SENTENCE OF DEATH From 1953, this Studio One live broadcast proved to be one of James Dean's major breakthrough roles in an already rising career. Dean is a down-on-his-luck ex-con who somehow gets fingered for a robbery/murder at a sleazy diner. With original Westinghouse commercials.
ABRAHAM LINCOLN Live Studio One broadcast from 1952. An ambitious epic rendering of the Lincoln saga, from the election through the tumultuous Civil War years. James appears near the end of the program in the crucial role of William Scott, an exhausted "everyman" soldier court-martialed for falling asleep on duty. His personal encounter with Lincoln lays the foundation for the show's finale.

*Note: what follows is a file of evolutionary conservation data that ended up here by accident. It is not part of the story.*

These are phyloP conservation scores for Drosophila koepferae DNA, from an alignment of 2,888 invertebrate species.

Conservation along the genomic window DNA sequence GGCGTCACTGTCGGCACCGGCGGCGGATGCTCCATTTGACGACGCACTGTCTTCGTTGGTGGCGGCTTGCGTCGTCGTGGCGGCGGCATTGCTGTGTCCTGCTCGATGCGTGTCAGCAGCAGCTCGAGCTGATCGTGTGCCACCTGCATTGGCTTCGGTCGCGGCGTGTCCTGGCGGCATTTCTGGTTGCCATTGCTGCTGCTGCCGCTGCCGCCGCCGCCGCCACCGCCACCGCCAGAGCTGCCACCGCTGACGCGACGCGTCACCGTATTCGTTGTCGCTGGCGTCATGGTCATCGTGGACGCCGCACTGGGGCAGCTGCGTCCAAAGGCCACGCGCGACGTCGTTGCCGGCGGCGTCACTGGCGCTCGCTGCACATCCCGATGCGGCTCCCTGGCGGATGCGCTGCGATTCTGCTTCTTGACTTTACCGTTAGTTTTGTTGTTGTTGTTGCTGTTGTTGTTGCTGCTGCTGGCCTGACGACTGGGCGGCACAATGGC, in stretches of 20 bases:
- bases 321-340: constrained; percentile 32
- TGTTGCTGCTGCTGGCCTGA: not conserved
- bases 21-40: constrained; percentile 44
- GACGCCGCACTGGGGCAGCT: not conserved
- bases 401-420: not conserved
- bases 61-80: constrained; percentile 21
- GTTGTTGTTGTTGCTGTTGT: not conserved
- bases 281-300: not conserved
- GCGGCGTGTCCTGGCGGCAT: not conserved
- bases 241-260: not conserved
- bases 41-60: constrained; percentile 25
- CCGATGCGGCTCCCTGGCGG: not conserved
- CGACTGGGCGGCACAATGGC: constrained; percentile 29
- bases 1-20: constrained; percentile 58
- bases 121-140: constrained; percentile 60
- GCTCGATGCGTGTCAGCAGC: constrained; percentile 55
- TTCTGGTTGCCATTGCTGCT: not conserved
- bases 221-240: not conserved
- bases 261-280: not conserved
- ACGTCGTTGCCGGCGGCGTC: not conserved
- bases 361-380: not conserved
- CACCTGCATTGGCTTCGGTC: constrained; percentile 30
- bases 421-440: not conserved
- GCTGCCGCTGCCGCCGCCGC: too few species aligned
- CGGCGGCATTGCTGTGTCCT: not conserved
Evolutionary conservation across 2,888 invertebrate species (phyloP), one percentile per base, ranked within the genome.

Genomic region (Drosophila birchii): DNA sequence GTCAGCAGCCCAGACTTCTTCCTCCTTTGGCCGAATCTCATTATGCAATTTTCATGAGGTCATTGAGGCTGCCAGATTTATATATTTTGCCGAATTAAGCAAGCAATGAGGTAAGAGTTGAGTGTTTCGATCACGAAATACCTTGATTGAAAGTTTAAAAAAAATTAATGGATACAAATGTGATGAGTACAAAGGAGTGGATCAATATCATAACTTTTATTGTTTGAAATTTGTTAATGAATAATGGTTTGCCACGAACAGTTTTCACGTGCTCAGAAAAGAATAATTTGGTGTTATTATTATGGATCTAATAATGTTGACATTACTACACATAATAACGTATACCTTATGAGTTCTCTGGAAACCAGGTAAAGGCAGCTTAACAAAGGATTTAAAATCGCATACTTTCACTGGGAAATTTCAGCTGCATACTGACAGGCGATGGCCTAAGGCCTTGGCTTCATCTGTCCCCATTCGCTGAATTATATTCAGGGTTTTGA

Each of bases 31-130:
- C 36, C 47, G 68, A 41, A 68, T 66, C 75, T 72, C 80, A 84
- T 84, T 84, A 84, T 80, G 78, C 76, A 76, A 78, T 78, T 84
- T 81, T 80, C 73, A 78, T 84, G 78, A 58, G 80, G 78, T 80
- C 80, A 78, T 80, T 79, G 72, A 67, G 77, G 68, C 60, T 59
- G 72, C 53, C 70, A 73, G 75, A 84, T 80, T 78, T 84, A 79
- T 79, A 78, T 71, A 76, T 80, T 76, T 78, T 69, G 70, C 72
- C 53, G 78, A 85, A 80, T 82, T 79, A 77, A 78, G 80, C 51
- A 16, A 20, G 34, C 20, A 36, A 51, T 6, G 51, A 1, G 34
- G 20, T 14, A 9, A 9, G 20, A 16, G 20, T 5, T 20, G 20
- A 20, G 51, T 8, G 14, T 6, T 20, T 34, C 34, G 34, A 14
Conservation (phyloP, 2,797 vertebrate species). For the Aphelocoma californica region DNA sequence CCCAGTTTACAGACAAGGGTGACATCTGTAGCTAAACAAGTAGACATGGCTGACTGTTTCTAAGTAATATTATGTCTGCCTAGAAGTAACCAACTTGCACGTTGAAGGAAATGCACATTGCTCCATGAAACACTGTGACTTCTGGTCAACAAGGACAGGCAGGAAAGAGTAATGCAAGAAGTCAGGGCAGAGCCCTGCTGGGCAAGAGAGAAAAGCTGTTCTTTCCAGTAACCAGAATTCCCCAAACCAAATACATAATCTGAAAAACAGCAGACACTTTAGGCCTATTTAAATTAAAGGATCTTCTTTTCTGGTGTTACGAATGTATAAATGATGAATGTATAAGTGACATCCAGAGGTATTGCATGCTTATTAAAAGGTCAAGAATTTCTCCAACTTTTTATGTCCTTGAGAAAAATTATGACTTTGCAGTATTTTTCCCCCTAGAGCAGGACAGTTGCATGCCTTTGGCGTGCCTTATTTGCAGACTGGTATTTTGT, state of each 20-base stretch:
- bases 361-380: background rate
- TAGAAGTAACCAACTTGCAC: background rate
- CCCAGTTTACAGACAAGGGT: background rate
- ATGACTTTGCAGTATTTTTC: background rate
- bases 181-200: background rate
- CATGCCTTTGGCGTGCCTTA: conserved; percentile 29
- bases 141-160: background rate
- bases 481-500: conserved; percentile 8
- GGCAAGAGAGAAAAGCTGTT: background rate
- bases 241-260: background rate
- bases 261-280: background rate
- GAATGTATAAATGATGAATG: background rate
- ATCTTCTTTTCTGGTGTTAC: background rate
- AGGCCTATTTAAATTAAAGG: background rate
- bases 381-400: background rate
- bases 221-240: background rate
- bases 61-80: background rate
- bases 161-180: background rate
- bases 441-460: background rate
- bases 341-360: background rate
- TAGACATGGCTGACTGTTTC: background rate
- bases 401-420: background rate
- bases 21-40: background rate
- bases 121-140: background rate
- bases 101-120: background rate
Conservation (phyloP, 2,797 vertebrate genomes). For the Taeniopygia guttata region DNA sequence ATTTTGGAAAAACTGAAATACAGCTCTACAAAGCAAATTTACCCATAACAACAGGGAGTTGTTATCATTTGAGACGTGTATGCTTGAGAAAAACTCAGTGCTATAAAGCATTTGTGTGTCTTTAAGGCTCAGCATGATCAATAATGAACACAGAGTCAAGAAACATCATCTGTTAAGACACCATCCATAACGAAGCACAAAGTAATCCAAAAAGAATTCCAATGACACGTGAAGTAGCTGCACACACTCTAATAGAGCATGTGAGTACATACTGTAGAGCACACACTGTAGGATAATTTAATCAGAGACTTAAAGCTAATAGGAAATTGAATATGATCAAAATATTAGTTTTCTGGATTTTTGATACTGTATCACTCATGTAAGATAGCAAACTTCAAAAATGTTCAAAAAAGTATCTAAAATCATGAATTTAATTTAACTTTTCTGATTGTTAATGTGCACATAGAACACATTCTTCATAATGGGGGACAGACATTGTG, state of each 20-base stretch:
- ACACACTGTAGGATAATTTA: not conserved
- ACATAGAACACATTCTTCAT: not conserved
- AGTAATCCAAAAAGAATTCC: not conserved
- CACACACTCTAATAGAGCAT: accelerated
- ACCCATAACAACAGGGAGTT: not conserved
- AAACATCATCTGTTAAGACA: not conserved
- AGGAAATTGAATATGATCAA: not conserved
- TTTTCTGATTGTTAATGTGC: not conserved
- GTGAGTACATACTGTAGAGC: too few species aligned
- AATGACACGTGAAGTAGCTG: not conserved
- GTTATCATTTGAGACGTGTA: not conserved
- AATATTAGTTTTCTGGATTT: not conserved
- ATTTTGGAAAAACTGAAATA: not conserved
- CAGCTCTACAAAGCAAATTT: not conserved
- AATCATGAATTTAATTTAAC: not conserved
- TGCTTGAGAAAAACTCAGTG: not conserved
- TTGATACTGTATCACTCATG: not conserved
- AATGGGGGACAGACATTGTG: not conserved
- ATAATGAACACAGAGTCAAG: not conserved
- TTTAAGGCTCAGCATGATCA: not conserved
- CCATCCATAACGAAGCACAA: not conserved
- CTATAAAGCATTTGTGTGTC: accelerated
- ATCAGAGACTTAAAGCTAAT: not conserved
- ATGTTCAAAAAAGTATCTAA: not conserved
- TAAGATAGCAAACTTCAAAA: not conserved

THE JAMES DEAN STORY In the wake of Dean's sudden death, this project was originally envisioned as a major studio bio-pic. No less than Elvis himself lobbied and campaigned endlessly for the lead role. Director Robert Altman wanted Marlon Brando for narrator. A fascinating "study in pictures" and lots of interviews with family members, Dean's favorite bartenders, and some behind the scenes outtakes from Dean's major features. The focus here is more on the "human being," his original paintings and sculptures and a letter Dean wrote to his 10-year-old cousin a few months before his death.